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Productive externalities and business cycles

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  • Marianne Baxter
  • Robert G. King

Abstract

This paper begins with the observation that the volatility of factor input growth is insufficient to explain the volatility in the growth rate of output, and explores the empirical plausibility of the hypothesis that this fact is due to the presence of productive externalities and increasing returns to scale. We construct a quantitative equilibrium macroeconomic model which incorporates these features, and allows for demand shocks operating at the level of the consumer. We employ the method of Hall (1986) and Parkin (1988) to measure these demand shocks, and use these measured disturbances to conduct stochastic simulations of the model. We find that the model with increasing returns, when driven by measured demand shocks, generates time series which replicate the basic stylized facts of U.S. business cycles, although with lower amplitude. However, in the absence of increasing returns the measured demand shocks do not produce a characteristic business cycle response. When preference shocks are combined with productivity shocks, we find that both the increasing returns and the constant returns models correctly predict a weak correlation between hours and wages, while the predictions of the increasing returns model provide the better overall match with the data.

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Bibliographic Info

Paper provided by Federal Reserve Bank of Minneapolis in its series Discussion Paper / Institute for Empirical Macroeconomics with number 53.

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Date of creation: 1991
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Handle: RePEc:fip:fedmem:53

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Keywords: Business cycles;

References

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  1. Christiano, Lawrence J & Eichenbaum, Martin, 1992. "Current Real-Business-Cycle Theories and Aggregate Labor-Market Fluctuations," American Economic Review, American Economic Association, vol. 82(3), pages 430-50, June.
  2. Craig Burnside & Martin Eichenbaum & Sergio Rebelo, 1993. "Labor Hoarding and the Business Cycle," NBER Working Papers 3556, National Bureau of Economic Research, Inc.
  3. Matthew Shapiro & Mark Watson, 1988. "Sources of Business Cycles Fluctuations," NBER Chapters, in: NBER Macroeconomics Annual 1988, Volume 3, pages 111-156 National Bureau of Economic Research, Inc.
  4. Baxter, Marianne, 1991. "Approximating suboptimal dynamic equilibria : An Euler equation approach," Journal of Monetary Economics, Elsevier, vol. 28(2), pages 173-200, October.
  5. Parkin, Michael, 1988. "A method for determining whether parameters in aggregative models are structural," Carnegie-Rochester Conference Series on Public Policy, Elsevier, vol. 29(1), pages 215-252, January.
  6. Kydland, Finn E & Prescott, Edward C, 1982. "Time to Build and Aggregate Fluctuations," Econometrica, Econometric Society, vol. 50(6), pages 1345-70, November.
  7. Paul M Romer, 1999. "Increasing Returns and Long-Run Growth," Levine's Working Paper Archive 2232, David K. Levine.
  8. Hodrick, Robert J & Prescott, Edward C, 1997. "Postwar U.S. Business Cycles: An Empirical Investigation," Journal of Money, Credit and Banking, Blackwell Publishing, vol. 29(1), pages 1-16, February.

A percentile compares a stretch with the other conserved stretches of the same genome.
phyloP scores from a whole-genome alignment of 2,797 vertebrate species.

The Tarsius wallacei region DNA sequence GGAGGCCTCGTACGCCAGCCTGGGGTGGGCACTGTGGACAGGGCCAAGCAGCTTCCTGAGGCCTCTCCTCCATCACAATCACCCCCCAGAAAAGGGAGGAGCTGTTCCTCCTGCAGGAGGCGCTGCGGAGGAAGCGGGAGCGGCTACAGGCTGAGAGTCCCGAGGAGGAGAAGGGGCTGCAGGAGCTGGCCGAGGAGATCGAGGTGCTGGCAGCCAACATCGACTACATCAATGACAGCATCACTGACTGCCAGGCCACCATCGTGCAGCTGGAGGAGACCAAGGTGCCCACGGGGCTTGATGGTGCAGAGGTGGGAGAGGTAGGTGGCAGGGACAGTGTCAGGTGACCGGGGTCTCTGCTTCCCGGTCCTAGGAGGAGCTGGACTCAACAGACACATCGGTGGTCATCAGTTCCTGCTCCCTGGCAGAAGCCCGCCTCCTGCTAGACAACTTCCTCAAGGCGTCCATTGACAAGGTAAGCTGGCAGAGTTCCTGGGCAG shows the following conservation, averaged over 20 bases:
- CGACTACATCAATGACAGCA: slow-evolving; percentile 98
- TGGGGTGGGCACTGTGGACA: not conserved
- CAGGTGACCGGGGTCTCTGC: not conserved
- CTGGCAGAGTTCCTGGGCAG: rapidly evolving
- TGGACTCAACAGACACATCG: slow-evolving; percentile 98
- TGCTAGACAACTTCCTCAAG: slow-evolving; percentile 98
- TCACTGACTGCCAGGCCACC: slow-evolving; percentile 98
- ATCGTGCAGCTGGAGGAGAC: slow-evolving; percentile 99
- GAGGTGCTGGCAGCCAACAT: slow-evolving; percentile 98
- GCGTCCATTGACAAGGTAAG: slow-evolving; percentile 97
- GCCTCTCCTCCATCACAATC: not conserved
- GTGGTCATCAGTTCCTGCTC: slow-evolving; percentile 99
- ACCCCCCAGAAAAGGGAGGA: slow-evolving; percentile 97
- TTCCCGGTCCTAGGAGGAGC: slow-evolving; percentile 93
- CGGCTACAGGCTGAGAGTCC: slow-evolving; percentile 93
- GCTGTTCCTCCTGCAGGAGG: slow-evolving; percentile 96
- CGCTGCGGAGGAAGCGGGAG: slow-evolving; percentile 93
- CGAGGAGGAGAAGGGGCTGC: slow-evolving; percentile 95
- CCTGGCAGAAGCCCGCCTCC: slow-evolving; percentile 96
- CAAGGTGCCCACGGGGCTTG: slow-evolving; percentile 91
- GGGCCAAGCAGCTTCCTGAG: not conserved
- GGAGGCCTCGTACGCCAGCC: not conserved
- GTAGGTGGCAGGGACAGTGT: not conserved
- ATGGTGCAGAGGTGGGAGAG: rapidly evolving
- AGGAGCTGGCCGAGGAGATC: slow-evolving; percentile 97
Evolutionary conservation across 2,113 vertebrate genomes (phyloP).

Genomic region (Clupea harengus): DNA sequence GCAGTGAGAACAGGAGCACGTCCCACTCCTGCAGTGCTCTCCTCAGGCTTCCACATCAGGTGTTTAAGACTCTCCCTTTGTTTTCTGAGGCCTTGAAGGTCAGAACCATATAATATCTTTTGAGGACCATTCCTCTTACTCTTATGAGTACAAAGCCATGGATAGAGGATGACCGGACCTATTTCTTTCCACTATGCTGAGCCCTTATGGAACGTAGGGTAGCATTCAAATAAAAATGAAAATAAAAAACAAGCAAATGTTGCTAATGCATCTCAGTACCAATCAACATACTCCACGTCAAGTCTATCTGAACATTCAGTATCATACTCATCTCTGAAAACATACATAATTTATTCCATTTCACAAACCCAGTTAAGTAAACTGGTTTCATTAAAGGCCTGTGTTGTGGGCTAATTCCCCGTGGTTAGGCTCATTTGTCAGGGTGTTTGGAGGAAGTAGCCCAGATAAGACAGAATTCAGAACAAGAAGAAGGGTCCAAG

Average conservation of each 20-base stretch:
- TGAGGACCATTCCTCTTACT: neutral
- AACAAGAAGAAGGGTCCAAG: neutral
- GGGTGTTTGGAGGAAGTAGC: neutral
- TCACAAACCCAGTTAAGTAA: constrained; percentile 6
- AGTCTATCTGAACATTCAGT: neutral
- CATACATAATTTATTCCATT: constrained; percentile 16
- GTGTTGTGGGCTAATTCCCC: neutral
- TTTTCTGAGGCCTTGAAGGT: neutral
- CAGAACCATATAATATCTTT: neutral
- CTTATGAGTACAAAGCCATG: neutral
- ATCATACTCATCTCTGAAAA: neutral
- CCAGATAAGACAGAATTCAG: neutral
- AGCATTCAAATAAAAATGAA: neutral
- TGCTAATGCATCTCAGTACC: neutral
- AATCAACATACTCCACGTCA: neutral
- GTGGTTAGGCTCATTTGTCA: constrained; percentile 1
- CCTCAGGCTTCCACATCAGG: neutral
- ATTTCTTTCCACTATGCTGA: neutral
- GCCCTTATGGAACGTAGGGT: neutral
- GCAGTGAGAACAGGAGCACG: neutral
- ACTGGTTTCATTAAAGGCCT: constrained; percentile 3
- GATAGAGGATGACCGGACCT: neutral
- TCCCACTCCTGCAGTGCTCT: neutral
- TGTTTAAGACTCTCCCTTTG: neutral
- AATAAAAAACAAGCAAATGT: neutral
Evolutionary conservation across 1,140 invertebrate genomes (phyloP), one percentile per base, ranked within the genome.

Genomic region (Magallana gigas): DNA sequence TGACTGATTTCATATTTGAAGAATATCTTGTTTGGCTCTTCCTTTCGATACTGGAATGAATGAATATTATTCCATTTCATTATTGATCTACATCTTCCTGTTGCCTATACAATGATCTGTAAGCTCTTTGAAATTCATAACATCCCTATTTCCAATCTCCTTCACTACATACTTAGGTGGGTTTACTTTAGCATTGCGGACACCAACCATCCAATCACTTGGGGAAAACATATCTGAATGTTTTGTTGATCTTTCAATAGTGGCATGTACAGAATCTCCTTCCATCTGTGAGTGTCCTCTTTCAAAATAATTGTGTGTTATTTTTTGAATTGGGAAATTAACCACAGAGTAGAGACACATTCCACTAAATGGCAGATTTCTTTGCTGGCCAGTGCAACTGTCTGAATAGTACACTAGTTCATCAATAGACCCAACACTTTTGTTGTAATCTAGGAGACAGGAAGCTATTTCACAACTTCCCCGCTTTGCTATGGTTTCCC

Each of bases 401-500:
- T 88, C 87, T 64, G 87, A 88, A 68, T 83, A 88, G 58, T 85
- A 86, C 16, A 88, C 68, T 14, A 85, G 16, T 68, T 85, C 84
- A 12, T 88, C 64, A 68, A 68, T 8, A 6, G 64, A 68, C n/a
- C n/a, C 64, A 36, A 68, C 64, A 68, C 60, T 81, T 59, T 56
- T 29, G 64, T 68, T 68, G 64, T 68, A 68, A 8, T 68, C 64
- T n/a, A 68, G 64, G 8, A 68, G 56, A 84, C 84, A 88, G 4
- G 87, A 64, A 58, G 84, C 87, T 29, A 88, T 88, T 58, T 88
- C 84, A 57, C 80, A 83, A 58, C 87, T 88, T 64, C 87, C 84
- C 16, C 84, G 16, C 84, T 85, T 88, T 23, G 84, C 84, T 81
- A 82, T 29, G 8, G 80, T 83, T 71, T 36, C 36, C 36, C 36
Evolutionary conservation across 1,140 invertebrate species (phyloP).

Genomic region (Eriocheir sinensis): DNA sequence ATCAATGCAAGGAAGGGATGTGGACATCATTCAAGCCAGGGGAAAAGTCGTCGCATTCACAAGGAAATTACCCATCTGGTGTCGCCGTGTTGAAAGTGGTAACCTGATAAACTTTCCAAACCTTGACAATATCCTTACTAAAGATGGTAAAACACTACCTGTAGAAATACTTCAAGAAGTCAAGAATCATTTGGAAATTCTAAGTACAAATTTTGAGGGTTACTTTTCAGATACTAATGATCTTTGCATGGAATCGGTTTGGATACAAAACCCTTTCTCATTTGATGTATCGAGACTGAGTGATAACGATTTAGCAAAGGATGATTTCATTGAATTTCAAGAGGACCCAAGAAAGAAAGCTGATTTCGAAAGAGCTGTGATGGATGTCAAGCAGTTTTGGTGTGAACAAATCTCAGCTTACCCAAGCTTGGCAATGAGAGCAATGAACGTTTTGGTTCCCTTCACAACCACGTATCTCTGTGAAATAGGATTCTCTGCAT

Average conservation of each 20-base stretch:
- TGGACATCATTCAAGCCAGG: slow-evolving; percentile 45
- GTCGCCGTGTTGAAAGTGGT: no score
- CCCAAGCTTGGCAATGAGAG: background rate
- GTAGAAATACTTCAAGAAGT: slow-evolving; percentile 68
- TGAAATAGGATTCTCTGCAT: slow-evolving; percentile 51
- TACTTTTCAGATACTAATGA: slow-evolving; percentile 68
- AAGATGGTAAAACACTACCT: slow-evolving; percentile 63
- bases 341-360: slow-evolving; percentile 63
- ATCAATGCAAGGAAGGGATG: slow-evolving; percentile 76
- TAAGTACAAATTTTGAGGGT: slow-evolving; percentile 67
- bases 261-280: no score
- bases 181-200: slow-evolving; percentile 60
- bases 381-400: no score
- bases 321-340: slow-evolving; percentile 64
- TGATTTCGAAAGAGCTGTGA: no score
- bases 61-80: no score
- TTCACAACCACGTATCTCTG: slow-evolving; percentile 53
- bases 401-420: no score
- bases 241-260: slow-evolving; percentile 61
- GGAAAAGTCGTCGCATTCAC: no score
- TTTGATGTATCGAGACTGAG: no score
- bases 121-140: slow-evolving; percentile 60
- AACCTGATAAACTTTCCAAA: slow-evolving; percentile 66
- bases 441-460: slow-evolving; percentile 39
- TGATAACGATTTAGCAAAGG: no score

9. King, Robert G. & Plosser, Charles I. & Rebelo, Sergio T., 1988. "Production, growth and business cycles : I. The basic neoclassical model," Journal of Monetary Economics, Elsevier, vol. 21(2-3), pages 195-232.
  10. Ellen R. McGrattan, 1991. "The macroeconomic effects of distortionary taxation," Discussion Paper / Institute for Empirical Macroeconomics 37, Federal Reserve Bank of Minneapolis.
  11. Kevin M. Murphy & Andrei Shleifer & Robert W. Vishny, 1989. "Building Blocks of Market Clearing Business Cycle Models," NBER Chapters, in: NBER Macroeconomics Annual 1989, Volume 4, pages 247-302 National Bureau of Economic Research, Inc.
  12. Ben S. Bernanke & Martin L. Parkinson, 1990. "Procyclical Labor Productivity and Competing Theories of the Business Cycle: Some Evidence from Interwar U.S. Manufacturing Industries," NBER Working Papers 3503, National Bureau of Economic Research, Inc.
  13. Bencivenga, Valerie R, 1992. "An Econometric Study of Hours and Output Variation with Preference Shocks," International Economic Review, Department of Economics, University of Pennsylvania and Osaka University Institute of Social and Economic Research Association, vol. 33(2), pages 449-71, May.
  14. Aiyagari, S. Rao & Christiano, Lawrence J. & Eichenbaum, Martin, 1992. "The output, employment, and interest rate effects of government consumption," Journal of Monetary Economics, Elsevier, vol. 30(1), pages 73-86, October.
  15. Robert E. Hall, 1986. "The Role of Consumption in Economic Fluctuations," NBER Working Papers 1391, National Bureau of Economic Research, Inc.
  16. N. Gregory Mankiw & Julio J. Rotemberg & Lawrence H. Summers, 1986. "Intertemporal Substitution in Macroeconomics," NBER Working Papers 0898, National Bureau of Economic Research, Inc.
  17. Caballero, R.J. & Lyons, R.K., 1989. "The Role Of External Economies In U.S. Manufacturing," Discussion Papers 1989_14, Columbia University, Department of Economics.
  18. Plosser, Charles I, 1989. "Understanding Real Business Cycles," Journal of Economic Perspectives, American Economic Association, vol. 3(3), pages 51-77, Summer.
  19. Long, John B, Jr & Plosser, Charles I, 1983. "Real Business Cycles," Journal of Political Economy, University of Chicago Press, vol. 91(1), pages 39-69, February.
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